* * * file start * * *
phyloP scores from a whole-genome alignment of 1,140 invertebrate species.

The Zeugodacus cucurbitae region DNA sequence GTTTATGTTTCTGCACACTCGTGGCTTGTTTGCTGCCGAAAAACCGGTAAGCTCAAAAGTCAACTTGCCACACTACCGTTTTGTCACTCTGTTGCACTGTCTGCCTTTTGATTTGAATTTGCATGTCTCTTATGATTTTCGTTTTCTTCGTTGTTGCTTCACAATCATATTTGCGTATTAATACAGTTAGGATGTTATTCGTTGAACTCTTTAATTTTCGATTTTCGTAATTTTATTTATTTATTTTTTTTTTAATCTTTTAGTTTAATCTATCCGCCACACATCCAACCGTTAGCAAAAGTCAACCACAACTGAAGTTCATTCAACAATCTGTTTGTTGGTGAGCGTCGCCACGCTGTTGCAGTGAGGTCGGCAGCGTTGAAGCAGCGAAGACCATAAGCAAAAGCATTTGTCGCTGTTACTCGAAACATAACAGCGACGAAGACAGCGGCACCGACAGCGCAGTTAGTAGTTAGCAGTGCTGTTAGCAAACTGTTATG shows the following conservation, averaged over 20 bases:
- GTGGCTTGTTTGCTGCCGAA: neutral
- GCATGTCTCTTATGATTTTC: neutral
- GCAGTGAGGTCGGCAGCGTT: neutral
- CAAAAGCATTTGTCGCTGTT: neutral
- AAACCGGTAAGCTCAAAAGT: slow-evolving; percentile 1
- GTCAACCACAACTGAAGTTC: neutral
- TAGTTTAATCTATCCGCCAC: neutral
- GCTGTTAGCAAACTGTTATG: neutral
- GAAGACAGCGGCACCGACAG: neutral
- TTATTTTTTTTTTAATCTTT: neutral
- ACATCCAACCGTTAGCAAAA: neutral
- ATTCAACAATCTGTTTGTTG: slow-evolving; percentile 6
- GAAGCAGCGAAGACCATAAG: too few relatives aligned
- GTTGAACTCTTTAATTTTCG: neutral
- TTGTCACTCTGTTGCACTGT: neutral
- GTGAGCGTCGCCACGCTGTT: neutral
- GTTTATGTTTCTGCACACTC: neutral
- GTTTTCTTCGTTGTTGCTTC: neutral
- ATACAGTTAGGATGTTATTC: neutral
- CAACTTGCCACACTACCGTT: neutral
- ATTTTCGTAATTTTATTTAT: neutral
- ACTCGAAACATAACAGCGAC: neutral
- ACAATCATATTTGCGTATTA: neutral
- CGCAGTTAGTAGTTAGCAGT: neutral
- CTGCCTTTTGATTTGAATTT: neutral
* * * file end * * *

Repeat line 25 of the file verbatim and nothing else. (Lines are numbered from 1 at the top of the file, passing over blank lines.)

- ACAATCATATTTGCGTATTA: neutral